Dan Sandman

50: The Time Machine by H. G. Wells

In Books, Fiction, Science Fiction on 12/12/2014 at 12:00 pm

The Time Machine by H.G. WellsH.G Wells (1866-1946) was the most important exponent of the ‘scientific romance’, eclipsing the French writer Jules Verne, who had led the field since the 1860s. He was friends with Joseph Conrad and Henry James, once interviewed Joseph Stalin, and made a significant intellectual contribution to the early twentieth century, helping to found the League of Nations (1914 – 1920). An ethically concerned prophet of his time, he predicted the tank and the atomic bomb. Not only did he use his scientific education to make these predictions feel believable to the reader, Wells also produced highly entertaining stories that would sell millions. A giant of English literature, H.G Wells early novels, of which The Time Machine (1895) is the first, would spawn an entire genre, now known as science fiction.

I agree with Wells himself, who in a later preface said that he most admired the beginning section of his first book. The novel opens – ten years before Einstein’s Special Theory of Relativity – with a scientific discussion about the fourth dimension Time, and how time could be, theoretically speaking, traversed. Talking after dinner, to a room full of intelligent men, the Time Traveler states that he has invented a time machine. Following several skeptical remarks, his hypothesis is demonstrated when a lever is pulled on a small mechanical device, spontaneously making it disappear from the room. The Time Traveler then takes his guests into the lab, to show them a larger version with a bicycle-like chair attached, and plainly says that he intends to explore time using his metallic looking machine. Just as our bodies can move from left to right, from thick to thin, and sometimes safely up in the sky (think air balloons), the Time Traveler’s body will cross all four dimensions: ‘Length, Breadth and Thickness’ (pg.4) and – Duration.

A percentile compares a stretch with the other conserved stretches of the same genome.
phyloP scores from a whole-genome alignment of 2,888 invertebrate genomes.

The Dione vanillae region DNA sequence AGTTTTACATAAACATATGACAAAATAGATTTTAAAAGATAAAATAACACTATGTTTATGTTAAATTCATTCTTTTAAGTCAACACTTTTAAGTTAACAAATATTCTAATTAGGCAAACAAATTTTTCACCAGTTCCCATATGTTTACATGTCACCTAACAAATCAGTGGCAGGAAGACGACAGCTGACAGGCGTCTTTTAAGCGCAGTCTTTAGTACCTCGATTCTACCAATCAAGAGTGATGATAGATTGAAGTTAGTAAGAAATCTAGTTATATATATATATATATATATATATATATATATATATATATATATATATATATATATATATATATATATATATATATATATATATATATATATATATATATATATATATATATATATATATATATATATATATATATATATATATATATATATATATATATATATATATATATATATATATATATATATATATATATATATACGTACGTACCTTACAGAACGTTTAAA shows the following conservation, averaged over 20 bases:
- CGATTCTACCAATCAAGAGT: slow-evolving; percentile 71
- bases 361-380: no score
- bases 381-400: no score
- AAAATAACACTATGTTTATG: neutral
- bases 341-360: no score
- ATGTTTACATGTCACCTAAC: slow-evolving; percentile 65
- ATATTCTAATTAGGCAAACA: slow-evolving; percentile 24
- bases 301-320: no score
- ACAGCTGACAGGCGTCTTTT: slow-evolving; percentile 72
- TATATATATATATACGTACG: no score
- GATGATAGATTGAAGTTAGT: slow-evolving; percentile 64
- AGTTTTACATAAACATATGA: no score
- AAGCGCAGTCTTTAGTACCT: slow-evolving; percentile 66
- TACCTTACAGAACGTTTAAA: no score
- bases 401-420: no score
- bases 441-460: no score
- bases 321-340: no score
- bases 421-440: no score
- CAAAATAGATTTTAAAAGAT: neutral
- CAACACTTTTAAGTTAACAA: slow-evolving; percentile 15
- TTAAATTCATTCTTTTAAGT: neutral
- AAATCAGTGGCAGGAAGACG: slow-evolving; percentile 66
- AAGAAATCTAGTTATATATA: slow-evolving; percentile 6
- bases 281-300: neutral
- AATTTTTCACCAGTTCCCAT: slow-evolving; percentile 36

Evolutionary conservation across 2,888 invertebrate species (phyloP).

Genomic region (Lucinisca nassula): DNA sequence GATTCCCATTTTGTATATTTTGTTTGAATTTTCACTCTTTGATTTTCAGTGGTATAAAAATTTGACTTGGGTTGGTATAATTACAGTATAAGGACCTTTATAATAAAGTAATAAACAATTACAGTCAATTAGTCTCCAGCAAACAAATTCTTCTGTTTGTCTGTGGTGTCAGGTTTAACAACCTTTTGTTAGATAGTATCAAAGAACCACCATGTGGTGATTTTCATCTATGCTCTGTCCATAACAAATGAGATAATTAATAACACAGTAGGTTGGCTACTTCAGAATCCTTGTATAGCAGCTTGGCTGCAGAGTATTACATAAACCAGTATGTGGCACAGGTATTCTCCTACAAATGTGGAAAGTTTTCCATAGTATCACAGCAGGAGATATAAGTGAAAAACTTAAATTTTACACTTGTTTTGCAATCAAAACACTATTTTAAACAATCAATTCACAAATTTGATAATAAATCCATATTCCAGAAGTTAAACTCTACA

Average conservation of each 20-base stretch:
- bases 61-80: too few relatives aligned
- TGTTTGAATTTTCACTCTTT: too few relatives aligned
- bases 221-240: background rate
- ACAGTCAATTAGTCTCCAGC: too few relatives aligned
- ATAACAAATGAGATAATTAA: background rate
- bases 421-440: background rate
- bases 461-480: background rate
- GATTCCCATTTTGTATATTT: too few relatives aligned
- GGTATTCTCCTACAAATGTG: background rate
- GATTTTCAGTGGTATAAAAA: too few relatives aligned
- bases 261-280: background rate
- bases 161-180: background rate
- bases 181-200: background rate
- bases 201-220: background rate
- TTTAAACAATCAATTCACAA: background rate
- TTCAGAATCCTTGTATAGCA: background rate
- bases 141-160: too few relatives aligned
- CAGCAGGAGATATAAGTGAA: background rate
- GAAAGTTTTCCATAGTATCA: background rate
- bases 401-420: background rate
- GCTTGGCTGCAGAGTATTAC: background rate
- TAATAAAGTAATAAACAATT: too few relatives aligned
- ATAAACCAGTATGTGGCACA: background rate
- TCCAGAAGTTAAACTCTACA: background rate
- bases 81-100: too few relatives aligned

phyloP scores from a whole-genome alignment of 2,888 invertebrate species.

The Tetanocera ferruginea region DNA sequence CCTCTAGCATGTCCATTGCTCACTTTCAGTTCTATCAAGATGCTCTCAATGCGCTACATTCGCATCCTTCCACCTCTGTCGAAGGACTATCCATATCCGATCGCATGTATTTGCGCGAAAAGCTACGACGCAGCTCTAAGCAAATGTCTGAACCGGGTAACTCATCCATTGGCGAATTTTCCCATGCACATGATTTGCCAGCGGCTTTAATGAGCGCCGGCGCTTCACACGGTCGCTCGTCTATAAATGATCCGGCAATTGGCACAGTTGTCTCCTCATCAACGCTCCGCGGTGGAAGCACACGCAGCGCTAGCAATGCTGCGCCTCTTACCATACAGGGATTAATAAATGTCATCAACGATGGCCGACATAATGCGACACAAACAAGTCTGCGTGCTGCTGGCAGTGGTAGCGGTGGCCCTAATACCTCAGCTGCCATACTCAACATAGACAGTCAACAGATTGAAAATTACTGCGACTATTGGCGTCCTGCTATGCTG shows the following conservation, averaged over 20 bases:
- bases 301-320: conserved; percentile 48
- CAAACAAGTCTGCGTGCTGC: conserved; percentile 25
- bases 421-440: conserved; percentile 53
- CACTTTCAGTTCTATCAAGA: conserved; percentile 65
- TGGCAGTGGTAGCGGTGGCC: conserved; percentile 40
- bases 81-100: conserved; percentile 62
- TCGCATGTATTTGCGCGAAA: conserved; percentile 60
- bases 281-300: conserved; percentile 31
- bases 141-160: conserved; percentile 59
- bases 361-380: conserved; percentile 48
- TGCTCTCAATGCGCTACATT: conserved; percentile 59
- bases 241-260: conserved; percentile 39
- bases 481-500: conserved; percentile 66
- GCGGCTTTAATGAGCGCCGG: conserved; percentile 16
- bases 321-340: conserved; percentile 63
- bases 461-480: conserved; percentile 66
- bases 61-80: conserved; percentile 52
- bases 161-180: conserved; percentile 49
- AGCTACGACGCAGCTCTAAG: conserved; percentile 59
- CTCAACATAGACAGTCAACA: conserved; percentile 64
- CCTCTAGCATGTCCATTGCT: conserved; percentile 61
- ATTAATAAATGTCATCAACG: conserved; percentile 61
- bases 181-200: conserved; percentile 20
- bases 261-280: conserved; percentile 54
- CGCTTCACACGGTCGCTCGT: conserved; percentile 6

The idea of the Time Traveler character has been a staple of science fiction ever since – most recently seen in the film Interstellar (2014). Allowing characters to witness human civilization in the year 802,701 AD or to explore planets in far distant galaxies, gives a writer great scope for raising a social and political message. For example, the binary way in which the human species has evolved in The Time Machine raises concerns about the state of late Victorian England. In Wells’ realistically distant future (over eight-hundred thousand years hence), English society has become utterly divided along class lines. The Eloi live above ground, eating fruit and seeking pleasure; the Morlocks live in subterranean tunnels, trapped in darkness and feeding on flesh. It is a depiction of hell, where ignorance is rife, civilization is lost, and where socialist fears about class division are portrayed with Gothic horror.

Hugely imaginative and expertly weaved.

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